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Guest Commentary / Income Inequality

Can we reward real job creators?

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By William Blanchard
I am sure everyone is well aware that income inequality has been a subject which has arisen more and more in our society as we see the rich doing well, the middle class declining and the poor struggling.
The Democrats say, "Level the playing field is by taxing the rich and using the government in order to re-distribute the income."
There are a number of problems with this solution, for instance: creating a class entirely dependent on the government as well as inefficient use of the funds collected by the government.
The Republicans say, "The solution is to lower taxes, decrease regulation and trust that the wealthy will use these savings to invest in America, increasing the number of jobs available."
There are problems with this solution as well; it seems many of the wealthy choose to invest their money in the stock market, which offers the lowest available tax rate and demands ever higher returns. Wall Street's appetite for profit results highly compensated executives answering to Wall Street's demands by, among other things, cutting pay and benefits of those working for the company they oversee.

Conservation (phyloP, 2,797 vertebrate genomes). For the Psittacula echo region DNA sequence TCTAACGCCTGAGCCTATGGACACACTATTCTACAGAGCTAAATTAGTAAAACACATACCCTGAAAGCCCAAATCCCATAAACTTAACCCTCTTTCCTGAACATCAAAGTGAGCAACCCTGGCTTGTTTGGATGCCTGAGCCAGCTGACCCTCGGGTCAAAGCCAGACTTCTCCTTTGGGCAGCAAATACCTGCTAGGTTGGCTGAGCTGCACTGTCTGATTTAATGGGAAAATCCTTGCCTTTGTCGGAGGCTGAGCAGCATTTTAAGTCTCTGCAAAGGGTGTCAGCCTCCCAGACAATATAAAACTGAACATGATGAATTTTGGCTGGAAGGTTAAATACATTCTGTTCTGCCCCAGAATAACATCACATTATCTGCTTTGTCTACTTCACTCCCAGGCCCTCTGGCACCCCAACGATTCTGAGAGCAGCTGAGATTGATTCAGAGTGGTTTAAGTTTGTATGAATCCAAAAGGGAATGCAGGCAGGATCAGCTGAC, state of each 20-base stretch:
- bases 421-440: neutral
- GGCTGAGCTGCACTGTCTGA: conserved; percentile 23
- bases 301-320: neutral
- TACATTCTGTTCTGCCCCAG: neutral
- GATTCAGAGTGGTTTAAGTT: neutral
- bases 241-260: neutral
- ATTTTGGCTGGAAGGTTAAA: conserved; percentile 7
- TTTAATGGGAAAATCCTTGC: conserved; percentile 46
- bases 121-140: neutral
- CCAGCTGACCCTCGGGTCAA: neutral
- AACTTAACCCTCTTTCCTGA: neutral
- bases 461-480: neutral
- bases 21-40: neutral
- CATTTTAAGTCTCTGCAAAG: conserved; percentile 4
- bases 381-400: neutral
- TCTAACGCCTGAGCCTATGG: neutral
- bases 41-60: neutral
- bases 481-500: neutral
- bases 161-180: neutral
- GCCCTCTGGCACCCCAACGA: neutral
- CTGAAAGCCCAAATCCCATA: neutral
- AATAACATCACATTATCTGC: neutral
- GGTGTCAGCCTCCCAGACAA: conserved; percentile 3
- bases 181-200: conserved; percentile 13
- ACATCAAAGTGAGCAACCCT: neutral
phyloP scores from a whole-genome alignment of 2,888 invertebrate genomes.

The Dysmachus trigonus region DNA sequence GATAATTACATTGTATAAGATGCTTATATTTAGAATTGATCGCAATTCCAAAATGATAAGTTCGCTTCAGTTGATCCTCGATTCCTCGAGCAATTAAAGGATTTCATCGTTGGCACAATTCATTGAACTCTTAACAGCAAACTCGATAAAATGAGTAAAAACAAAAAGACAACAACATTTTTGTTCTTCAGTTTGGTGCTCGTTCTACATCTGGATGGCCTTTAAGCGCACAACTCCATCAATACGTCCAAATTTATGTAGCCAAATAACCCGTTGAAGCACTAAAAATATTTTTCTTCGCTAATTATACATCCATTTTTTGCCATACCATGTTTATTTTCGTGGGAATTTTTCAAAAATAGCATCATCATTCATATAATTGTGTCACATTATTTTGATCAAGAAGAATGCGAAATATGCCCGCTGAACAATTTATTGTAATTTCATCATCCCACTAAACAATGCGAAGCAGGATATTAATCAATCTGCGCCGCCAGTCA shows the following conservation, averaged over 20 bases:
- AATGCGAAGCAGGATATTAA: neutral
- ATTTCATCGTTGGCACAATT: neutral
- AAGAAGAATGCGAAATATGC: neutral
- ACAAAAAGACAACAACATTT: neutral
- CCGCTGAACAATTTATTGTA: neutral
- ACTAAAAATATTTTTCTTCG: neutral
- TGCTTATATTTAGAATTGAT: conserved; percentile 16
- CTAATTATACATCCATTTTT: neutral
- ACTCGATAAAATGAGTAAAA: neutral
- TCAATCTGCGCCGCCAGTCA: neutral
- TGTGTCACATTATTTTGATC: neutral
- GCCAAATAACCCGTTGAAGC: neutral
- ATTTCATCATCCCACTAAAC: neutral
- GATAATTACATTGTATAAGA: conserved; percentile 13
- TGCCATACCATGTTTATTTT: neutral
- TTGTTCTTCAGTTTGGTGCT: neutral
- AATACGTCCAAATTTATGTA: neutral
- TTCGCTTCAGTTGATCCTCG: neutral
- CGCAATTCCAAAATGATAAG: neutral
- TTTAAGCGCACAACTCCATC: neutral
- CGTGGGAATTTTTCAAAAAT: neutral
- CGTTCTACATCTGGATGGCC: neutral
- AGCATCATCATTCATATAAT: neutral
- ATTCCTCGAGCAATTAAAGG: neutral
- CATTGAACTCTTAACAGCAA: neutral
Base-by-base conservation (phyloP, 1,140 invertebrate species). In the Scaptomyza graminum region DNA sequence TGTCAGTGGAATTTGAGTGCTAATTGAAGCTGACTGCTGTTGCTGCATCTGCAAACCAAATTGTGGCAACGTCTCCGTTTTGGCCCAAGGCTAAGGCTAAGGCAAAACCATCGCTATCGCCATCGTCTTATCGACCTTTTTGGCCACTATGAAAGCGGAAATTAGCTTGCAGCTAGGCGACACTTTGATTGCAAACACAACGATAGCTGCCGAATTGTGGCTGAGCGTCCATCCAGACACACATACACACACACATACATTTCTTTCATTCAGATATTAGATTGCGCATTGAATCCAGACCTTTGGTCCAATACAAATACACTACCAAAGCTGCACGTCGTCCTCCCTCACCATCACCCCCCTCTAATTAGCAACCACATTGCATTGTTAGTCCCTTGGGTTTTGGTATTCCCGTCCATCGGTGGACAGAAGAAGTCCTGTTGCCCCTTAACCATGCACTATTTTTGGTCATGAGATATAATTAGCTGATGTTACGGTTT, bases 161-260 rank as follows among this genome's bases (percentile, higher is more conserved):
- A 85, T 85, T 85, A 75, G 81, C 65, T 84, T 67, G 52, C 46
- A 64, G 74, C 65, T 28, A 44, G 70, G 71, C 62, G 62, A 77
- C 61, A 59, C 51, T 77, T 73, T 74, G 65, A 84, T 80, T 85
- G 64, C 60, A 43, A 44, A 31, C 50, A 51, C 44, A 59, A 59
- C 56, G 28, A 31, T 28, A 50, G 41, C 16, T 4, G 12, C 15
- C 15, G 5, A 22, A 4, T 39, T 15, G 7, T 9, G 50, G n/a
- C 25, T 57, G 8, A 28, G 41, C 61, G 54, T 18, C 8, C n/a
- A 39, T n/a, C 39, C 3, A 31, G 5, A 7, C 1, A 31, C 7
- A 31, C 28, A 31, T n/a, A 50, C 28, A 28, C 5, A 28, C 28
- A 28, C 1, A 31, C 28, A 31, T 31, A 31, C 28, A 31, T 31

A common practice in engineering is to break a problem down into its components in order to better understand the root of the problem and come up with a solution.
What is it that the middle class and poor want here in America? Generally speaking, it's a decent paying job.
Who can supply these jobs? Generally speaking, it's the people who have money to invest. What is it they want? Perhaps lower taxes, a return on investment, maybe some positive press for their contribution?
It seems reasonable that the middle class and the poor have an obligation to our society to contribute by working and producing something. To get something you have to give something.
Is it not then a reasonable assumption that the rich have an obligation to our society to create those jobs so the middle class and poor can work within decent conditions?
The wealthy that choose to use their money to directly create decent paying jobs for the middle and lower class could be directly rewarded with a tax rate equal to or less than what they would be paying in capital gains tax.
Lets take a step back to the time when a company was run by the owner who was also the president, who knew and cared about their employees … not a CEO who had to answer to Wall Street in order to keep their job.
A formula could be devised based upon the number of people directly employed and their rate of compensation in order to arrive at a fair tax rate for individuals who met this criteria.
It seems to me this could address both ends of the problem.
I'd be interested to hear what other folks think.
William Blanchard, an engineer, lives in Bothell.

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